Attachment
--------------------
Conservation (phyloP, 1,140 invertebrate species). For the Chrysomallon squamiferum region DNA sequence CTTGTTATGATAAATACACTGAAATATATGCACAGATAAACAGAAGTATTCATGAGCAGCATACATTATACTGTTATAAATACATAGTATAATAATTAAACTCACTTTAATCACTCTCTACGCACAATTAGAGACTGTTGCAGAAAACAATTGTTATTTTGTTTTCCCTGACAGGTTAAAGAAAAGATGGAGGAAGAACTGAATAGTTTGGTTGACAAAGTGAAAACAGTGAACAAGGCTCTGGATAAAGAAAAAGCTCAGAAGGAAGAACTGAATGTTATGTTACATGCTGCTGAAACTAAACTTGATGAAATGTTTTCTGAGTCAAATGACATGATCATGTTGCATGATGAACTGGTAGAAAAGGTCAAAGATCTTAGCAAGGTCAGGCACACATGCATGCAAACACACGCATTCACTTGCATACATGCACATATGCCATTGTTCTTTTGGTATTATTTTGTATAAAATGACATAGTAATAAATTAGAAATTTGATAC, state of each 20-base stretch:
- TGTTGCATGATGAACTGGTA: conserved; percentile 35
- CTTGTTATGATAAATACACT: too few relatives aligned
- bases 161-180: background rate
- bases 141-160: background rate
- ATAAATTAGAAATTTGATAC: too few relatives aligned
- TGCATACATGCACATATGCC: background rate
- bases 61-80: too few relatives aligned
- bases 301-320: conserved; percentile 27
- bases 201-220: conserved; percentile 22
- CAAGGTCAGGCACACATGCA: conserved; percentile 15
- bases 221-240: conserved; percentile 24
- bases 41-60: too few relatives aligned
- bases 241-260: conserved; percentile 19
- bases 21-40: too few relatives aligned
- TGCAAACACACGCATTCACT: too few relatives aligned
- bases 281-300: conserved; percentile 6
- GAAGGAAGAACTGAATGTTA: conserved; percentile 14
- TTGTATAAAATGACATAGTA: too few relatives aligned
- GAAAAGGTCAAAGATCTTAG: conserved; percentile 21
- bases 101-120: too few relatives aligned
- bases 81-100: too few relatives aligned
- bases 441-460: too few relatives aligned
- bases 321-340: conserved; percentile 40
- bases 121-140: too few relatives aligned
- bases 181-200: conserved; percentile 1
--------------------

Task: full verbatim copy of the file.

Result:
Conservation (phyloP, 1,140 invertebrate species). For the Chrysomallon squamiferum region DNA sequence CTTGTTATGATAAATACACTGAAATATATGCACAGATAAACAGAAGTATTCATGAGCAGCATACATTATACTGTTATAAATACATAGTATAATAATTAAACTCACTTTAATCACTCTCTACGCACAATTAGAGACTGTTGCAGAAAACAATTGTTATTTTGTTTTCCCTGACAGGTTAAAGAAAAGATGGAGGAAGAACTGAATAGTTTGGTTGACAAAGTGAAAACAGTGAACAAGGCTCTGGATAAAGAAAAAGCTCAGAAGGAAGAACTGAATGTTATGTTACATGCTGCTGAAACTAAACTTGATGAAATGTTTTCTGAGTCAAATGACATGATCATGTTGCATGATGAACTGGTAGAAAAGGTCAAAGATCTTAGCAAGGTCAGGCACACATGCATGCAAACACACGCATTCACTTGCATACATGCACATATGCCATTGTTCTTTTGGTATTATTTTGTATAAAATGACATAGTAATAAATTAGAAATTTGATAC, state of each 20-base stretch:
- TGTTGCATGATGAACTGGTA: conserved; percentile 35
- CTTGTTATGATAAATACACT: too few relatives aligned
- bases 161-180: background rate
- bases 141-160: background rate
- ATAAATTAGAAATTTGATAC: too few relatives aligned
- TGCATACATGCACATATGCC: background rate
- bases 61-80: too few relatives aligned
- bases 301-320: conserved; percentile 27
- bases 201-220: conserved; percentile 22
- CAAGGTCAGGCACACATGCA: conserved; percentile 15
- bases 221-240: conserved; percentile 24
- bases 41-60: too few relatives aligned
- bases 241-260: conserved; percentile 19
- bases 21-40: too few relatives aligned
- TGCAAACACACGCATTCACT: too few relatives aligned
- bases 281-300: conserved; percentile 6
- GAAGGAAGAACTGAATGTTA: conserved; percentile 14
- TTGTATAAAATGACATAGTA: too few relatives aligned
- GAAAAGGTCAAAGATCTTAG: conserved; percentile 21
- bases 101-120: too few relatives aligned
- bases 81-100: too few relatives aligned
- bases 441-460: too few relatives aligned
- bases 321-340: conserved; percentile 40
- bases 121-140: too few relatives aligned
- bases 181-200: conserved; percentile 1